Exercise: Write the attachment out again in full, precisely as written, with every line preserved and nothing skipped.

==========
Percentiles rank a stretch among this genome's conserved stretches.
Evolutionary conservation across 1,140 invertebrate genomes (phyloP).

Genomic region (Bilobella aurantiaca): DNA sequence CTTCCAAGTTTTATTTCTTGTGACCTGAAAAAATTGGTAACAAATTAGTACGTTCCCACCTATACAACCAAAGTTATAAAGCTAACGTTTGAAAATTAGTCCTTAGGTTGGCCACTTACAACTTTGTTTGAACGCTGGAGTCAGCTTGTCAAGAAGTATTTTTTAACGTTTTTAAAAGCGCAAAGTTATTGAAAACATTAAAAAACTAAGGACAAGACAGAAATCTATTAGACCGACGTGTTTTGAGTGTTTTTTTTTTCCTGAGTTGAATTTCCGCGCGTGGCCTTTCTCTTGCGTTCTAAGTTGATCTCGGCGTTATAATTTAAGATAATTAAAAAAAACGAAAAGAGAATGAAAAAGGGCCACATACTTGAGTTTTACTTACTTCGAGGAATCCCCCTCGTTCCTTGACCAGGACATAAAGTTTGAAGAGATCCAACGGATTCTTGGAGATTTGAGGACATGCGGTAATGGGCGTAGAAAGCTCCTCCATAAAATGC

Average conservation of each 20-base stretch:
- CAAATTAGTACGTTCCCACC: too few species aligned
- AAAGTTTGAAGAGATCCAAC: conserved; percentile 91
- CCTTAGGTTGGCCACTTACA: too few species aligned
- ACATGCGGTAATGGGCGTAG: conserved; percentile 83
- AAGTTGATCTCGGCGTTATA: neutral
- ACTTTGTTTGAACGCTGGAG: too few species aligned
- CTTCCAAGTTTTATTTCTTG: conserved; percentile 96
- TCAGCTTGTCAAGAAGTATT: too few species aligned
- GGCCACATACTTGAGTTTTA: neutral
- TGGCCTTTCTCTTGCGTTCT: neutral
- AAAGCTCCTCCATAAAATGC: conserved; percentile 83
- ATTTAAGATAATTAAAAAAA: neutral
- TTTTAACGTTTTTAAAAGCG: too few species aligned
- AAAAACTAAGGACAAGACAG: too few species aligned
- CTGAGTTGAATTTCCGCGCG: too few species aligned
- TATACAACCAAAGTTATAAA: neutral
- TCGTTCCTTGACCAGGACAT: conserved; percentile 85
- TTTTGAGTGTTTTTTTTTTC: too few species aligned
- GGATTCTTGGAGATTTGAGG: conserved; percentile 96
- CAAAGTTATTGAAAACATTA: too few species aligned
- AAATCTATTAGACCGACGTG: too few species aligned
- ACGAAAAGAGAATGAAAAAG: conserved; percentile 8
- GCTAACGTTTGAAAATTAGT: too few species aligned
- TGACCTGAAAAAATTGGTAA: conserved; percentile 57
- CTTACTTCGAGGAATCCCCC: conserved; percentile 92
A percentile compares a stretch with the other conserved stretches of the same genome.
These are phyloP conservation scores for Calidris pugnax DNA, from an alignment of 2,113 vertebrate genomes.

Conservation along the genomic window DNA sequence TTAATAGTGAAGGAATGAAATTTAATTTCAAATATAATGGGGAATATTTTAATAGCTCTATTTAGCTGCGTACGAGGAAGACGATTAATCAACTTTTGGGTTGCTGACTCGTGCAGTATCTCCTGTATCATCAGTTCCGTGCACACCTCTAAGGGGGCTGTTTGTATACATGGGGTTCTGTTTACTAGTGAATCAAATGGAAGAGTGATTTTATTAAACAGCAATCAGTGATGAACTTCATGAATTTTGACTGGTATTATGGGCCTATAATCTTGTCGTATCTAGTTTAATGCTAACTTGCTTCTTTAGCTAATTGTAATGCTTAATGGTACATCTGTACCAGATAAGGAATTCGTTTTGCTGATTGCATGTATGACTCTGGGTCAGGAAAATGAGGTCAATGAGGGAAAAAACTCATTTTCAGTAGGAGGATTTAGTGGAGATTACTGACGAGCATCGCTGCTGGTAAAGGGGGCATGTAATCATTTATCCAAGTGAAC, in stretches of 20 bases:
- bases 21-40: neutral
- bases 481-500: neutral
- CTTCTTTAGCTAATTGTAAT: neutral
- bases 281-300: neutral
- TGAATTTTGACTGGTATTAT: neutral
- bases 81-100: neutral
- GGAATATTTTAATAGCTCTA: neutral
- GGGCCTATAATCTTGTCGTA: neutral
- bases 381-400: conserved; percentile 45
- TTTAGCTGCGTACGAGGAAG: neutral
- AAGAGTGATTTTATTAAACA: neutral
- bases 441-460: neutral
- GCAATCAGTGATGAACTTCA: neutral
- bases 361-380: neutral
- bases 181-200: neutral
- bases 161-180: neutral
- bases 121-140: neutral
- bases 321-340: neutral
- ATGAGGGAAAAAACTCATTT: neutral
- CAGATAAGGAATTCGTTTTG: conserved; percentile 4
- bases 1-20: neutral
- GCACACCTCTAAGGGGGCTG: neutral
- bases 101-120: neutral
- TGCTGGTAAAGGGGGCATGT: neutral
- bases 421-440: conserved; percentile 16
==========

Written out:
Percentiles rank a stretch among this genome's conserved stretches.
Evolutionary conservation across 1,140 invertebrate genomes (phyloP).

Genomic region (Bilobella aurantiaca): DNA sequence CTTCCAAGTTTTATTTCTTGTGACCTGAAAAAATTGGTAACAAATTAGTACGTTCCCACCTATACAACCAAAGTTATAAAGCTAACGTTTGAAAATTAGTCCTTAGGTTGGCCACTTACAACTTTGTTTGAACGCTGGAGTCAGCTTGTCAAGAAGTATTTTTTAACGTTTTTAAAAGCGCAAAGTTATTGAAAACATTAAAAAACTAAGGACAAGACAGAAATCTATTAGACCGACGTGTTTTGAGTGTTTTTTTTTTCCTGAGTTGAATTTCCGCGCGTGGCCTTTCTCTTGCGTTCTAAGTTGATCTCGGCGTTATAATTTAAGATAATTAAAAAAAACGAAAAGAGAATGAAAAAGGGCCACATACTTGAGTTTTACTTACTTCGAGGAATCCCCCTCGTTCCTTGACCAGGACATAAAGTTTGAAGAGATCCAACGGATTCTTGGAGATTTGAGGACATGCGGTAATGGGCGTAGAAAGCTCCTCCATAAAATGC

Average conservation of each 20-base stretch:
- CAAATTAGTACGTTCCCACC: too few species aligned
- AAAGTTTGAAGAGATCCAAC: conserved; percentile 91
- CCTTAGGTTGGCCACTTACA: too few species aligned
- ACATGCGGTAATGGGCGTAG: conserved; percentile 83
- AAGTTGATCTCGGCGTTATA: neutral
- ACTTTGTTTGAACGCTGGAG: too few species aligned
- CTTCCAAGTTTTATTTCTTG: conserved; percentile 96
- TCAGCTTGTCAAGAAGTATT: too few species aligned
- GGCCACATACTTGAGTTTTA: neutral
- TGGCCTTTCTCTTGCGTTCT: neutral
- AAAGCTCCTCCATAAAATGC: conserved; percentile 83
- ATTTAAGATAATTAAAAAAA: neutral
- TTTTAACGTTTTTAAAAGCG: too few species aligned
- AAAAACTAAGGACAAGACAG: too few species aligned
- CTGAGTTGAATTTCCGCGCG: too few species aligned
- TATACAACCAAAGTTATAAA: neutral
- TCGTTCCTTGACCAGGACAT: conserved; percentile 85
- TTTTGAGTGTTTTTTTTTTC: too few species aligned
- GGATTCTTGGAGATTTGAGG: conserved; percentile 96
- CAAAGTTATTGAAAACATTA: too few species aligned
- AAATCTATTAGACCGACGTG: too few species aligned
- ACGAAAAGAGAATGAAAAAG: conserved; percentile 8
- GCTAACGTTTGAAAATTAGT: too few species aligned
- TGACCTGAAAAAATTGGTAA: conserved; percentile 57
- CTTACTTCGAGGAATCCCCC: conserved; percentile 92
A percentile compares a stretch with the other conserved stretches of the same genome.
These are phyloP conservation scores for Calidris pugnax DNA, from an alignment of 2,113 vertebrate genomes.

Conservation along the genomic window DNA sequence TTAATAGTGAAGGAATGAAATTTAATTTCAAATATAATGGGGAATATTTTAATAGCTCTATTTAGCTGCGTACGAGGAAGACGATTAATCAACTTTTGGGTTGCTGACTCGTGCAGTATCTCCTGTATCATCAGTTCCGTGCACACCTCTAAGGGGGCTGTTTGTATACATGGGGTTCTGTTTACTAGTGAATCAAATGGAAGAGTGATTTTATTAAACAGCAATCAGTGATGAACTTCATGAATTTTGACTGGTATTATGGGCCTATAATCTTGTCGTATCTAGTTTAATGCTAACTTGCTTCTTTAGCTAATTGTAATGCTTAATGGTACATCTGTACCAGATAAGGAATTCGTTTTGCTGATTGCATGTATGACTCTGGGTCAGGAAAATGAGGTCAATGAGGGAAAAAACTCATTTTCAGTAGGAGGATTTAGTGGAGATTACTGACGAGCATCGCTGCTGGTAAAGGGGGCATGTAATCATTTATCCAAGTGAAC, in stretches of 20 bases:
- bases 21-40: neutral
- bases 481-500: neutral
- CTTCTTTAGCTAATTGTAAT: neutral
- bases 281-300: neutral
- TGAATTTTGACTGGTATTAT: neutral
- bases 81-100: neutral
- GGAATATTTTAATAGCTCTA: neutral
- GGGCCTATAATCTTGTCGTA: neutral
- bases 381-400: conserved; percentile 45
- TTTAGCTGCGTACGAGGAAG: neutral
- AAGAGTGATTTTATTAAACA: neutral
- bases 441-460: neutral
- GCAATCAGTGATGAACTTCA: neutral
- bases 361-380: neutral
- bases 181-200: neutral
- bases 161-180: neutral
- bases 121-140: neutral
- bases 321-340: neutral
- ATGAGGGAAAAAACTCATTT: neutral
- CAGATAAGGAATTCGTTTTG: conserved; percentile 4
- bases 1-20: neutral
- GCACACCTCTAAGGGGGCTG: neutral
- bases 101-120: neutral
- TGCTGGTAAAGGGGGCATGT: neutral
- bases 421-440: conserved; percentile 16